stanger_mussle (Forum Supporter)
stanger_mussle (Forum Supporter) GRM+ Memberand UltraDork
8/26/20 3:28 p.m.

My coworker has pretty much guaranteed to buy my 2010 Forte from me. Since we live on opposite sides of the city and work opposite shifts, I thought I'd drive the car to work today so he could see it in the flesh and possibly test drive it. Everything was fine until I got close to work and hit city traffic. The clutch pedal started feeling "sticky", for a lack of a better word. It had pressure but would stick close to the floor. I could press it down a bit further but it would not return all the way up, except when I shifted to neutral and then it would pop up. It had plenty of resistance on the down travel but it kind of felt like it was binding(?) throughout its travel. Its a hydraulic clutch with a slave on the outside of the bell housing. I just checked the fluid level last night and looked over the engine bay with a flashlight and did not see any leaks. The car shifts great with no grinding or weird noises.

As I got closer to work, I hit stop and go traffic for about the last mile or so. I had to put the car in neutral every stop to get the pedal to rise back up. It was very weird.

So my thoughts are it could be 1 (or more) things:

1. Pedal is binding which prevents the master cylinder from releasing. Maybe the bushings are shot? I'll unhook the pedal from the master cylinder push rod and check for bind.

2. An issue with the hydraulic system. Either slave, master or hoses. I ordered a new OEM slave from Amazon since it was only $30.

3. An issue with the clutch disk, pressure plate, flywheel or release bearing. Please no sad

Any ideas? I have Friday, Saturday and Sunday off but I probably won't be able to check things until then.

My son is fighting this with his Xterra. We have tracked it down to the return spring. It has worn notches in the plate it rides in which has changed the geometry. It is getting over-centered and actually holding the pedal about half way down instead of pulling it back up. 

stanger_mussle (Forum Supporter)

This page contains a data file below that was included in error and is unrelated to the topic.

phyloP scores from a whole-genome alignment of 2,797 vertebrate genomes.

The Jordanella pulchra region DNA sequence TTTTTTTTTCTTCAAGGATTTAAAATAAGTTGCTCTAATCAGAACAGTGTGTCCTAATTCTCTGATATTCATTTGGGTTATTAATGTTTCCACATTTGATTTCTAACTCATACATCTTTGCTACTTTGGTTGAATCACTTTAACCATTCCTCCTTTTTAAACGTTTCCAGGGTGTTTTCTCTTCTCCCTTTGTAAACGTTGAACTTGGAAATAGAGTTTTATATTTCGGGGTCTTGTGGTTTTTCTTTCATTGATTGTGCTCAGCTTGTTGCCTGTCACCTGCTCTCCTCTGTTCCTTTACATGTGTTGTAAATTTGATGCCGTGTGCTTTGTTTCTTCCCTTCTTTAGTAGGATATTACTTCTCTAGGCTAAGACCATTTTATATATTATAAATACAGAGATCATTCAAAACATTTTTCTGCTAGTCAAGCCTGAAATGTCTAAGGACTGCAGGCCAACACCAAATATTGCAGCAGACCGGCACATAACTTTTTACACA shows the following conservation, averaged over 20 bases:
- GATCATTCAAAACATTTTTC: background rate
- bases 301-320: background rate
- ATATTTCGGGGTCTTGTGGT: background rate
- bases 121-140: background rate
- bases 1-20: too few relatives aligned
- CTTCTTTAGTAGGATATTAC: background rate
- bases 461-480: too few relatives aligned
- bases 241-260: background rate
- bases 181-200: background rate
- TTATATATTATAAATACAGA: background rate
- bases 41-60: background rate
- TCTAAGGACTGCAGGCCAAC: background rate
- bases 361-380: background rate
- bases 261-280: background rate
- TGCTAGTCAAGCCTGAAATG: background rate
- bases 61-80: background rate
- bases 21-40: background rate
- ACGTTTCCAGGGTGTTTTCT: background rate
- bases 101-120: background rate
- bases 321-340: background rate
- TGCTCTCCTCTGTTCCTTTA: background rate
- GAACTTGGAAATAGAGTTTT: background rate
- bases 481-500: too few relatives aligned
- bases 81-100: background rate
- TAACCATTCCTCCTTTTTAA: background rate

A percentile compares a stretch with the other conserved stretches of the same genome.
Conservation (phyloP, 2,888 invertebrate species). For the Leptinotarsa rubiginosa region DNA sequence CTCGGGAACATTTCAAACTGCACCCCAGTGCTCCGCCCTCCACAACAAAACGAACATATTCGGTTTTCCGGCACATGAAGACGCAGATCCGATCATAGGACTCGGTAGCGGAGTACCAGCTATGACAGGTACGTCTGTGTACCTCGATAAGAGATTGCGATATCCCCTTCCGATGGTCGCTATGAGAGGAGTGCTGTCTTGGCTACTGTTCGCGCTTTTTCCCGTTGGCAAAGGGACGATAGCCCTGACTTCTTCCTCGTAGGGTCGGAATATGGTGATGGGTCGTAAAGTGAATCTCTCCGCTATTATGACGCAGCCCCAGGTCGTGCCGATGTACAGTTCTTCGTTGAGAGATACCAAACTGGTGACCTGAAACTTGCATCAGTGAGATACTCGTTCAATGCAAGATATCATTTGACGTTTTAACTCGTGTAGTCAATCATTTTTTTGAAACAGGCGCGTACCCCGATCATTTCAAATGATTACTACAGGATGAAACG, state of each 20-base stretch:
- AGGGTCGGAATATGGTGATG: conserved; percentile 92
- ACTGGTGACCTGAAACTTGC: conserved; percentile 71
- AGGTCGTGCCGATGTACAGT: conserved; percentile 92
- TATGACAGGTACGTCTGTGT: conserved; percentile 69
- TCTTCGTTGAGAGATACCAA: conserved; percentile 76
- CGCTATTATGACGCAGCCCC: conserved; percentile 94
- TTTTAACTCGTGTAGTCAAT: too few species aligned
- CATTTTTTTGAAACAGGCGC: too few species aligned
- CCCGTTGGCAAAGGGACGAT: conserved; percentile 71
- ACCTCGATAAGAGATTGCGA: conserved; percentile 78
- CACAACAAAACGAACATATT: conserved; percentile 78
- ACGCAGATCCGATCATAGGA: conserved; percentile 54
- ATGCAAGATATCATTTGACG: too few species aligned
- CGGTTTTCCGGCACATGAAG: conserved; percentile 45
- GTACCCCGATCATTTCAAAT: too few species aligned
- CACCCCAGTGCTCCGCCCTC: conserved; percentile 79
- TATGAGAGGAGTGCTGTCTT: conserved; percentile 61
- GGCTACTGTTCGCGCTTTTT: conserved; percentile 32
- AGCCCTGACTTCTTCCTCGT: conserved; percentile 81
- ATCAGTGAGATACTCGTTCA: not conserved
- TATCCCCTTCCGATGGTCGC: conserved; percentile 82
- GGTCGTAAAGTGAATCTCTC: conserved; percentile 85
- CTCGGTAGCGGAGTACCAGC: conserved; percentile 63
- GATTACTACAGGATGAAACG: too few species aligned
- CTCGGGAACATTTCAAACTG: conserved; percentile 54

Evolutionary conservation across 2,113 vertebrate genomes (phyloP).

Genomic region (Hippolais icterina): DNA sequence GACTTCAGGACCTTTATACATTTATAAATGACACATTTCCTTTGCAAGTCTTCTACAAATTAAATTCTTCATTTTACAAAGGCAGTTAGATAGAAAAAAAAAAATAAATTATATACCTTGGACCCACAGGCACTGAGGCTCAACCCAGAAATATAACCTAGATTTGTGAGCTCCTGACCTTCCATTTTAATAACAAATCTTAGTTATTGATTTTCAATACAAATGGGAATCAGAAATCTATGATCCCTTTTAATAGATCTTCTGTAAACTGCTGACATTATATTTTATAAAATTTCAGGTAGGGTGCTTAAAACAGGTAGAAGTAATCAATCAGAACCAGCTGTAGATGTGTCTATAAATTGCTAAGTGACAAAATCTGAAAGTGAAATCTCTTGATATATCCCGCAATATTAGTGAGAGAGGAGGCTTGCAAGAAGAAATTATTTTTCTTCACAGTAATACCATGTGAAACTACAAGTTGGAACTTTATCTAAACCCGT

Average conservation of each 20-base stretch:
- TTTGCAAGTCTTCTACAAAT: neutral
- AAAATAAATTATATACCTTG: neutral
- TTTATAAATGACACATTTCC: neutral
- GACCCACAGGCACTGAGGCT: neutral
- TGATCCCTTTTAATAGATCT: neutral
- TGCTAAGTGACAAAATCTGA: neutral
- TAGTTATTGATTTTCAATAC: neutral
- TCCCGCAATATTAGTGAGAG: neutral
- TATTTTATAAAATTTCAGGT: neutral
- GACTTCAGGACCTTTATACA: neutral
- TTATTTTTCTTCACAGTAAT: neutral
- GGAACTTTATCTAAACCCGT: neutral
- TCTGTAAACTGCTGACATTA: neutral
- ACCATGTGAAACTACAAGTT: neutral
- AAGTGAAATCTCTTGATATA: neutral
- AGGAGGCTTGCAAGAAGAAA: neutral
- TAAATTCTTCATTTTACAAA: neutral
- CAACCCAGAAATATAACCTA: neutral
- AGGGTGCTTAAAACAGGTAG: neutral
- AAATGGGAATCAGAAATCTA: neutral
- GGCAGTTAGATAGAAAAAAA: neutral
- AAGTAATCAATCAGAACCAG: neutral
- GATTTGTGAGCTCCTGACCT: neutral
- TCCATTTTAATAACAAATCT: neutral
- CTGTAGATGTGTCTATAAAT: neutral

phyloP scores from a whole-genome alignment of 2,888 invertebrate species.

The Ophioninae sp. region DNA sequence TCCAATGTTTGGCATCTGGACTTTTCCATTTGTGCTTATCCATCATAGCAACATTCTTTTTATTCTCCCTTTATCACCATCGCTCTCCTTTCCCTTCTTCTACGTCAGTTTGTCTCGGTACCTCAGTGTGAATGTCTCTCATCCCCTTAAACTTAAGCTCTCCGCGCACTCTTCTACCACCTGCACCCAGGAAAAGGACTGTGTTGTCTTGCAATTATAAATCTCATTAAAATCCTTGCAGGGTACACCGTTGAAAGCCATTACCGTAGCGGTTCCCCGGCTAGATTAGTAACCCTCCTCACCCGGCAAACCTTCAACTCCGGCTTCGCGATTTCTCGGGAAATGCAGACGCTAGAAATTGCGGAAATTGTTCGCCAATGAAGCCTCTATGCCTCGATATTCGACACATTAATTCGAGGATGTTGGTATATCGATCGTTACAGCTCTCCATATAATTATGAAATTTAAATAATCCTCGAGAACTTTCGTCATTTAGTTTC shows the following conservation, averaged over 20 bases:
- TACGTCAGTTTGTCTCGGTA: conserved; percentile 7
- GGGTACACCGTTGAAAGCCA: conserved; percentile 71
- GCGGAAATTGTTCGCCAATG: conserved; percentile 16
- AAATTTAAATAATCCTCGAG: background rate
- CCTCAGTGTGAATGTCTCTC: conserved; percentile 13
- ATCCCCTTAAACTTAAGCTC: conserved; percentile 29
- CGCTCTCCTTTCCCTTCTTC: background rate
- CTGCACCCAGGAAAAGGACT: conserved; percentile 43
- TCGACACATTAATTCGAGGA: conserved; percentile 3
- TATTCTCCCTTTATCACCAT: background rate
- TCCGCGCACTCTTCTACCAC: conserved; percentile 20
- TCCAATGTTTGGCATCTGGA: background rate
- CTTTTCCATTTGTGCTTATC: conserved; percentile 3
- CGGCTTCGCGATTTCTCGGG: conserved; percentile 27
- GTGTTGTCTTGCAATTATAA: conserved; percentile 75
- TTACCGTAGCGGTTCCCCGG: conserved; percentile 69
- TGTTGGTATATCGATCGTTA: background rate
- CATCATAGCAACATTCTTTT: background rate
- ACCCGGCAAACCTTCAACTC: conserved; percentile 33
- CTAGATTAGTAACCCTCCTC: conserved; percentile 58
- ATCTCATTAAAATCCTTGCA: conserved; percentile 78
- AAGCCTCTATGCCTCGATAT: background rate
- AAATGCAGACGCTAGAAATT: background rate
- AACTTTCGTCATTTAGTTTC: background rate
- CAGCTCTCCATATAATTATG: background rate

stanger_mussle (Forum Supporter) GRM+ Memberand UltraDork
8/26/20 7:33 p.m.

In reply to Toyman01 (Moderately Supportive Dude) :

Hmmm, I'll definitely have to check the spring. 

At lunch, I went out to the car to check some emails. With the car off, the clutch pedal was nice and springy with no hint of stiffness.

On the drive home, I could feel it start to get sticky again when I hit surface street traffic as I got near my house. It makes it hard to modulate the clutch.

Anything else I should look at? Maybe the master cylinder?

Could be. Start with bleeding the system and go from there. 

So I finally got around to looking at this thing. I noticed that when I pulled the car into the garage, I could hear a squeaking noise whenever I pushed the clutch pedal in. I never noticed that before. I got the car in the garage, pulled the airbox off for better access and took a better look.

Neither the slave or master cylinder were leaking any fluid. Nothing was wet or seeping. Fluid level was good in the reservoir. This car shares the brake reservoir for the clutch system. I took a few videos of the slave and the master working:

Slave cylinder in action:

 

And the master:

 

I thought maybe the squeak was the slave pushing against the clutch fork so I hit it with a shot of WD40. There was no difference. Then I thought maybe it was the clutch fork or release bearing so I got something to pry the fork away from the slave cylinder. It didn't make any noise.

The weird thing is that I can feel the noise in the pedal. Since its a hydraulic system, that tells me its either the pedal or the master cylinder. I unhooked the clutch arm from the master cylinder and gave it a few pushes with my hands. No noise at all. In fact, the pedal felt exactly like this when I was driving it and it stuck on the floor. I think I've nailed down the culprit.

I'm thinking that the seals are bad which would account for the noise. I'm guessing fluid is leaking past the seals and getting trapped which is preventing the pedal from returning.

A new master cylinder is about $100. It is in a totally stupid location wedged between the brake booster and firewall. It took me a bit to even find the damn thing. I had to follow the clutch line. Alldata says its a 1.4 hour job to RnR the master cylinder. I think I might farm this one out.